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Tips for holiday giving without breaking the bank

As the year draws to a close, if you’re like most students you’ll soon be preoccupied with late night cramming sessions, finals and term papers. And, with the holidays around the corner and the season of giving approaching, Madison Avenue will be encouraging you to buy lavish gifts. Unfortunately, it’s all too easy to ring up both the cash register and credit card debt. That’s tough when you’re a student on student loans with a part-time job. Best advice: don’t buy anything you can’t afford. If you ain’t got the moolah, just don’t buy it. Instead, put some thought into what’s truly unique about each friend and family member. You’ll be sure to come up with memorable gifts that don’t put you into debt. Or, if a ski trip is what you’re after, my advice is earn the bucks first, then go party.

I suggest you approach the holiday gift season with a budget (yes, the “B” word). Evaluate how much cash you have in the bank (note, I said cash not credit), and then set a spending limit. One way to do this is to plan how much to spend for each person on your gift list. Since the actual amounts spent may vary somewhat, be sure to also set a “not to exceed grand total”. Try your best not to exceed the grand total limit you set. Watch out especially for impulse purchases or seemingly trivial purchases. Six small purchases at $10 each can add another $65 (tax included) to your bill.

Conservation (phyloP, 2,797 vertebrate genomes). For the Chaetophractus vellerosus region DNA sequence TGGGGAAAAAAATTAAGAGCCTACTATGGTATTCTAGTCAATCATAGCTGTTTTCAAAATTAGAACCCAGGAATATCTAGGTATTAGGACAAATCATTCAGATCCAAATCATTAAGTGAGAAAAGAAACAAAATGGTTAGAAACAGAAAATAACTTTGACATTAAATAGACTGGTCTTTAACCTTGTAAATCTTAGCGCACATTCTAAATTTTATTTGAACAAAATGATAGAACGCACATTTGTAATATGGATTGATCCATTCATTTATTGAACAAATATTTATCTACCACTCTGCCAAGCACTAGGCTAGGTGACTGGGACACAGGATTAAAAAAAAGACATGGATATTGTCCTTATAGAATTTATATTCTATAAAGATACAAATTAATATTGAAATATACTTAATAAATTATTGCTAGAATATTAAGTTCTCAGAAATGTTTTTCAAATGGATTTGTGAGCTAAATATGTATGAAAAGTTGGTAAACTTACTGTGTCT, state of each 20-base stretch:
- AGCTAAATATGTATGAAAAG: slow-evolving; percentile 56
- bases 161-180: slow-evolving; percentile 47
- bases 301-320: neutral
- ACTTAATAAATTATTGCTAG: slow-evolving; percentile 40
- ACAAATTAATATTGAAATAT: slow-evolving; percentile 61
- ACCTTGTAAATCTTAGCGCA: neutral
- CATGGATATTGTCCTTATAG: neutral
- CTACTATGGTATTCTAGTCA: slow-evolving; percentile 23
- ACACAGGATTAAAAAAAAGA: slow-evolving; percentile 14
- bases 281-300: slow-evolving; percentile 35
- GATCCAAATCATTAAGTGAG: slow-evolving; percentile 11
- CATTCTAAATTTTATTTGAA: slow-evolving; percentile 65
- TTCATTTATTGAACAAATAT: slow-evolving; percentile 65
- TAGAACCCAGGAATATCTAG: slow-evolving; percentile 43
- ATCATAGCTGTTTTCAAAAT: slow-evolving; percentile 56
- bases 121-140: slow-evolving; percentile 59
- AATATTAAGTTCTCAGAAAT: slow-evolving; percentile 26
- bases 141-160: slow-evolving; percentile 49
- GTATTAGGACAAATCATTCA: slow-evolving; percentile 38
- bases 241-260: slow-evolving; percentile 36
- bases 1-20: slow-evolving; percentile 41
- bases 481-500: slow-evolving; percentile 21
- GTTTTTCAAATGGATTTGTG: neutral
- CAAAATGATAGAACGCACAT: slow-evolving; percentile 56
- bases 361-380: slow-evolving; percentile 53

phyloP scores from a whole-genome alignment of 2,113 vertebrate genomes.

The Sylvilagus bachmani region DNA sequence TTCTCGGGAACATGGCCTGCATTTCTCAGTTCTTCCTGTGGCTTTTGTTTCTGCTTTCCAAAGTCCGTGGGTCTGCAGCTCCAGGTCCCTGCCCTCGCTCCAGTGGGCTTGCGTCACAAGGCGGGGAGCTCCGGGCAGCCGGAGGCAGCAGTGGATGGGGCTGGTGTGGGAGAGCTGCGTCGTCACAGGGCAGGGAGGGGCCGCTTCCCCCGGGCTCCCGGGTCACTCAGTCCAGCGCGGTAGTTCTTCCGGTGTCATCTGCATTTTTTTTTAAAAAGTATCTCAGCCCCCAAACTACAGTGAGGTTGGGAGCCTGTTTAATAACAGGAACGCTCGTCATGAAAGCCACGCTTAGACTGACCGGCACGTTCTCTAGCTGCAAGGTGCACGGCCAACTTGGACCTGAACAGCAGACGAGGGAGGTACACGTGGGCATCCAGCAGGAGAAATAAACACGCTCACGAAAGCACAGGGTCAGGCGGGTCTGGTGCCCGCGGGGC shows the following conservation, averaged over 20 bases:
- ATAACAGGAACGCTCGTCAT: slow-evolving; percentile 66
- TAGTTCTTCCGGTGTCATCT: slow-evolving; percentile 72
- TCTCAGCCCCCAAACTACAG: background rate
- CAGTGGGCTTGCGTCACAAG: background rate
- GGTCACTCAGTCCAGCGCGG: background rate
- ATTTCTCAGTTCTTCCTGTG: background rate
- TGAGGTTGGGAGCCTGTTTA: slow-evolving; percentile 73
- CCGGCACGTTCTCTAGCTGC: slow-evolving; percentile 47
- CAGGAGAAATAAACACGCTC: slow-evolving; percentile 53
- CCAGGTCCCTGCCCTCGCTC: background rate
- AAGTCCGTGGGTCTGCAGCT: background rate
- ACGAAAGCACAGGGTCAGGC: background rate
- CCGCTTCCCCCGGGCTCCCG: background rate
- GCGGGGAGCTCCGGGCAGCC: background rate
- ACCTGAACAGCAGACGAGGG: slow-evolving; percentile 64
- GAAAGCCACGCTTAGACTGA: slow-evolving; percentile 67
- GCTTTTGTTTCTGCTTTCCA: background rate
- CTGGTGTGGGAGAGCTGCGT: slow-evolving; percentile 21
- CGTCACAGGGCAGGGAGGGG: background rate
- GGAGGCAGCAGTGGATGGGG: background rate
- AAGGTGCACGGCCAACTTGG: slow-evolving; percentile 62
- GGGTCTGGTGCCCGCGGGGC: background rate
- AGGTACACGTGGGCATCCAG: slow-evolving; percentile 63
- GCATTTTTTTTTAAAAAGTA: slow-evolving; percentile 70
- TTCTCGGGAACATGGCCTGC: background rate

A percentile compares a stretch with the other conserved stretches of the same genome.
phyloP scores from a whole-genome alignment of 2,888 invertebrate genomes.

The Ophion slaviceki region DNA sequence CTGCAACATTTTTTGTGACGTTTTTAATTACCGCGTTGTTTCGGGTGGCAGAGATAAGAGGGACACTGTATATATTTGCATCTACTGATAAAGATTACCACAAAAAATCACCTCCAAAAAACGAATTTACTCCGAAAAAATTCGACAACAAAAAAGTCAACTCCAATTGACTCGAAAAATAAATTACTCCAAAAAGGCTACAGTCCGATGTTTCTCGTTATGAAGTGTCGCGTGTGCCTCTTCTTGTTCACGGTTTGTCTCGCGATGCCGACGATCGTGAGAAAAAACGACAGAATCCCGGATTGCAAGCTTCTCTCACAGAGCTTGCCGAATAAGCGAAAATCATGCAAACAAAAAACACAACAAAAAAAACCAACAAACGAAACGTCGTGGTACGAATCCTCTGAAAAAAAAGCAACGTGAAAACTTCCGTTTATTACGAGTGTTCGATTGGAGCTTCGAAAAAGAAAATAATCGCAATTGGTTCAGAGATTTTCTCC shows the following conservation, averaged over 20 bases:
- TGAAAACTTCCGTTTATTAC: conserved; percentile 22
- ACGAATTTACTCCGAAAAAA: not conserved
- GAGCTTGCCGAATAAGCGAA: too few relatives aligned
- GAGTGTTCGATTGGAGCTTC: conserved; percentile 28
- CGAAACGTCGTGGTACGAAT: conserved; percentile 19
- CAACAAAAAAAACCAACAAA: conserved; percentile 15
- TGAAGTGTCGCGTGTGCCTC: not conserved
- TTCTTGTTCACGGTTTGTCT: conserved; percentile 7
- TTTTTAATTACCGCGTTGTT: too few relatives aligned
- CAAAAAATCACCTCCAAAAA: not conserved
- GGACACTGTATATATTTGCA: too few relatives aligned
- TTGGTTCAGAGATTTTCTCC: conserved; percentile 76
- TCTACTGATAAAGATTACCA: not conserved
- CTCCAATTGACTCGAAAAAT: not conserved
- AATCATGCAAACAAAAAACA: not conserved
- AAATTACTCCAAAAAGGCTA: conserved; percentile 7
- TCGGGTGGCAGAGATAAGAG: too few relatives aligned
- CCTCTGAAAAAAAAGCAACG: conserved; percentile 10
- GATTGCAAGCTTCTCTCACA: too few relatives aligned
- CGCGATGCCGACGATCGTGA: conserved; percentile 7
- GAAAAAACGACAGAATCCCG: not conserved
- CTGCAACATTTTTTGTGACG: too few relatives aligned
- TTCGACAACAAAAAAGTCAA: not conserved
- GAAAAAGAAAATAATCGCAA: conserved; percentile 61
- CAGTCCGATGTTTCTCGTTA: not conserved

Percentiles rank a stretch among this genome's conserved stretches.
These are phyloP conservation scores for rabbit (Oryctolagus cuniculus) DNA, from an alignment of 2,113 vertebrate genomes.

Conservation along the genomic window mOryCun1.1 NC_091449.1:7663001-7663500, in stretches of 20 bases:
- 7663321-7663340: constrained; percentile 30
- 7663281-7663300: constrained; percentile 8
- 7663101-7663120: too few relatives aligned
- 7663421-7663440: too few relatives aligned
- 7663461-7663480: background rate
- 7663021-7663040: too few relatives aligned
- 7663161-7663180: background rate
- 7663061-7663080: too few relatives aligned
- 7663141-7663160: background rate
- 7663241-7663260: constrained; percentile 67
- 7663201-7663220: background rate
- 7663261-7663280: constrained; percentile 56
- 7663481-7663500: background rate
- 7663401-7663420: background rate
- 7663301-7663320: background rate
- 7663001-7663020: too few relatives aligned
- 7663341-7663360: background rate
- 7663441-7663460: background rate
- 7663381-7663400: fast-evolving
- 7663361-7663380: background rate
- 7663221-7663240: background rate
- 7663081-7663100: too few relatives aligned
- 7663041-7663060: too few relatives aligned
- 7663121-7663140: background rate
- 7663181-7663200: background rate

If you do choose to incur credit card debt (hopefully, he/she is really special), be sure to pay off the credit card purchases on time to avoid late fees. Just one late slip can place a black-mark on your credit history, which could lead to the credit card issuer raising your interest rate.

When it comes to paying off the debt, you must pay the minimum amount. Better yet, pay off as much as you can afford because just paying the minimum can be deceptive. Here’s a little math courtesy of If you try to pay off a $1,000 debt on an 18 percent card by just paying the minimum each month, it would take more than 12 years to repay. Honestly, do you still want to be paying for Auntie Emma’s Christmas slippers when you’re 30?

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